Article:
New Year’s Day 2020

Stephen DeAngelis

January 1, 2020

Welcome to a New Year! If you partied too hard last night, you might not think the new year is starting out on a happy note. You might also not be ready for an existential discussion about time. The late journalist William E. Vaughan once wrote, “An optimist stays up until midnight to see the new year in. A pessimist stays up to make sure the old year leaves.” The late Albert Einstein would probably disappoint both optimists and pessimists. He believed the passage of time was an illusion. Sean M. Carroll (@seanmcarroll), a research professor in physics at the California Institute of Technology, reports, “Albert Einstein’s good friend Michele Besso died in 1955, just a few weeks before Einstein’s own death. [Learning of his death,] Einstein wrote a letter to Besso’s family in which he put forward a scientist’s consolation: ‘This is not important. For us who are convinced physicists, the distinction between past, present, and future is only an illusion, however persistent’.”[1]

 

Carroll continues, “The idea that time is an illusion is an old one, predating any Times Square ball drop or champagne celebrations. It reaches back to the days of Heraclitus and Parmenides, pre-Socratic thinkers who are staples of introductory philosophy courses. Heraclitus argued that the primary feature of the universe is that it is always changing. Parmenides, foreshadowing Einstein, countered by suggesting that there was no such thing as change. Put into modern language, Parmenides believed the universe is the set of all moments at once. The entire history of the universe simply is. … This ‘timeless’ view of the universe goes against our usual thinking. We perceive our lives as unfolding. … At issue is whether each subsequent moment is brought into existence from the previous moment by the passage of time.” In other words, did New Year’s Eve really usher in New Year’s Day? If the notion of timelessness boggles your mind, you might want to continue drinking in the New Year. Carroll admits he doesn’t have all the answers and concludes, “I know what it means to grow older or to celebrate an anniversary whether or not time is ‘fundamental.’ And either way, I can still wish people a Happy New Year in good conscience.”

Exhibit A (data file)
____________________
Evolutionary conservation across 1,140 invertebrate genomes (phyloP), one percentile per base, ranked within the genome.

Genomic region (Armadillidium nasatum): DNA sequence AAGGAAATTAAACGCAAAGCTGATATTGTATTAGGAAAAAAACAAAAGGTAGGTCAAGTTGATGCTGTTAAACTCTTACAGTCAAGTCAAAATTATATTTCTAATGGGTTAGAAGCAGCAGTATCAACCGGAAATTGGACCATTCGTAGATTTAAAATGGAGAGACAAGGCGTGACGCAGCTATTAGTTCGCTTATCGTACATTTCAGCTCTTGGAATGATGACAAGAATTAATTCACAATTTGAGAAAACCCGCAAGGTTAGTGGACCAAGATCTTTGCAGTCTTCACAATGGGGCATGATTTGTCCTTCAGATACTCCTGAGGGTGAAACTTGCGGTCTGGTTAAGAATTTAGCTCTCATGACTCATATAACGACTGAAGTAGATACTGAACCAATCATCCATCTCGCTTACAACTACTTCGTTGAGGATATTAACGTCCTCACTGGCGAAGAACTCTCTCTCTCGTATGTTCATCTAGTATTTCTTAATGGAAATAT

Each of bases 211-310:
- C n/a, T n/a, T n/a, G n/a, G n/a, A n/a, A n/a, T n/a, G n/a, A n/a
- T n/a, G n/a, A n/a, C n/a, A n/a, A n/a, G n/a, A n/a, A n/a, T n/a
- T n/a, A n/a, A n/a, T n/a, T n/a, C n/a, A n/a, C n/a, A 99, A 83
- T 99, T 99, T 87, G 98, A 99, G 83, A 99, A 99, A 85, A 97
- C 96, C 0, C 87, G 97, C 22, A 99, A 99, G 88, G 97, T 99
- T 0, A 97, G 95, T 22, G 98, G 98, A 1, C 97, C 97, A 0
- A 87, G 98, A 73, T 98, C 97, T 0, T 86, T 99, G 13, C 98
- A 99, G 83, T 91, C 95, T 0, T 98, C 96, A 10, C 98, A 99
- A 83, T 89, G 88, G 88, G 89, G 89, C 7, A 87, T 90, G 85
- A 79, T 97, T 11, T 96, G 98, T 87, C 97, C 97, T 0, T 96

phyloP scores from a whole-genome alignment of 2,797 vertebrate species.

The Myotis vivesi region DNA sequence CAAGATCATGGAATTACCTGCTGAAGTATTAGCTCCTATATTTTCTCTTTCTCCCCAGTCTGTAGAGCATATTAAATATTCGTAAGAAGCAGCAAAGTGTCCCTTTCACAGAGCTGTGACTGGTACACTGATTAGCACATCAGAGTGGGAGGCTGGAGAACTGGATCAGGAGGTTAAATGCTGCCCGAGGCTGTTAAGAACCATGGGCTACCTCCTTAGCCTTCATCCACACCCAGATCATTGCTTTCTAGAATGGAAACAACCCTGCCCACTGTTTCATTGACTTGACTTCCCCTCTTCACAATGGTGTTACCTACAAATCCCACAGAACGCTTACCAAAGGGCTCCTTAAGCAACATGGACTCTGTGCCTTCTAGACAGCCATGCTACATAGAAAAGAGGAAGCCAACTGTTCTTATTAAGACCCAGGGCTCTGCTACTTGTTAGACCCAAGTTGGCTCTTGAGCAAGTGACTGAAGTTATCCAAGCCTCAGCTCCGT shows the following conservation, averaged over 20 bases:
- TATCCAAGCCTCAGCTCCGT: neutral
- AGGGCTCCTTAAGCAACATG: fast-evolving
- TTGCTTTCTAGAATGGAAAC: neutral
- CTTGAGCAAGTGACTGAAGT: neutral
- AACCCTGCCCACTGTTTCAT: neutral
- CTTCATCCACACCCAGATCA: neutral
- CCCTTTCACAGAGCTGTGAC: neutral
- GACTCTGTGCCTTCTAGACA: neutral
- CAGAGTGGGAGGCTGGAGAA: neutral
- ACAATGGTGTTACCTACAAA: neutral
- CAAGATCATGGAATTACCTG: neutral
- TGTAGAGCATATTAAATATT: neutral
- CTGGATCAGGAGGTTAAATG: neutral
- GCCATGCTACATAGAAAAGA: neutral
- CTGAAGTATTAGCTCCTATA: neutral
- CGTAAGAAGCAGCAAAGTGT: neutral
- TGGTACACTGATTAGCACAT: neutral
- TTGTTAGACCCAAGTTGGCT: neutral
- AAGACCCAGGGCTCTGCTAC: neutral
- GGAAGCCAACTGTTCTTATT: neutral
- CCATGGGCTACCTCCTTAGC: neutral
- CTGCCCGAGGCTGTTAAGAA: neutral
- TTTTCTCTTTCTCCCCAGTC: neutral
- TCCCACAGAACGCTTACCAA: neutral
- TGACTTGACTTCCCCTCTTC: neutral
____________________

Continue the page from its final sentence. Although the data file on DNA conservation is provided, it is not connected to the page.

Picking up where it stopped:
The folks at Wilstar note, “New Year’s is one of the oldest holidays still celebrated, but the exact date and nature of the festivities has changed over time. It originated thousands of years ago in ancient Babylon, celebrated as an eleven day festival on the first day of spring. During this time, many cultures used the sun and moon cycle to decide the ‘first’ day of the year. It wasn’t until Julius Caesar implemented the Julian calendar that January 1st became the common day for the celebration.”[2] In other words, even the concept of the “New Year” is a bit of an illusion. Illusory or not, celebrating the passing of one year to the next has a long history. People around the world have numerous ways of welcoming the New Year, not all of them celebratory. For example, the staff at ABC-Amega reports that in China, welcoming the New Year often involves “a thorough cleaning of the house to sweep out any bad luck from the old year.”[3] Most global celebrations of the New Year actually take place on New Year’s Eve. New Year’s Day becomes a day of rest and recovery. One exception is found in Russia, the ABC-Amega staff reports, “Due to the fact that Christmas celebrations were banished during the Soviet era, Russian’s moved those holiday traditions to New Year’s. Children wake up on New Year’s Day to gifts from Grandfather Frost (Ded Moroz), the Russian Santa Claus. The traditional decorated tree is considered a New Year’s tree and stays up until the Russian Orthodox Christmas on January 7.”

 

The staff also reports, “New Year’s [Day celebrations] in Scotland, and in some other parts of the United Kingdom, include an old superstition called ‘First Footing’. According to this superstition, good luck comes if the first person to set foot in the house on New Year’s Day (January 1) is a tall, dark haired man — especially if he brings a gift of food or coal, which ensures there will be no lack of food or warmth in the household. On New Year’s Day, Scottish children rise early and visit their neighbors singing songs. They are given coins, mince pies, apples and other sweets for the sweetness of their singing.” The late Rainer Maria Rilke, a Bohemian-Austrian poet and novelist, once wrote, “And now we welcome the new year. Full of things that have never been.” All of us at Enterra Solutions® hope the New Year brings you happiness and new things that inspire awe and wonder. In whatever manner you plan on celebrating today, please celebrate safely.

 

Footnotes
[1] Sean M. Carroll, “What Does ‘Happy New Year’ Even Really Mean?Smithsonian Magazine, January 2015.
[2] Staff, “New Year’s Day – The History, Traditions, and Customs,” Wilstar.
[3] Staff, “New Year’s Customs Around the World,” ABC-Amega, December 2013.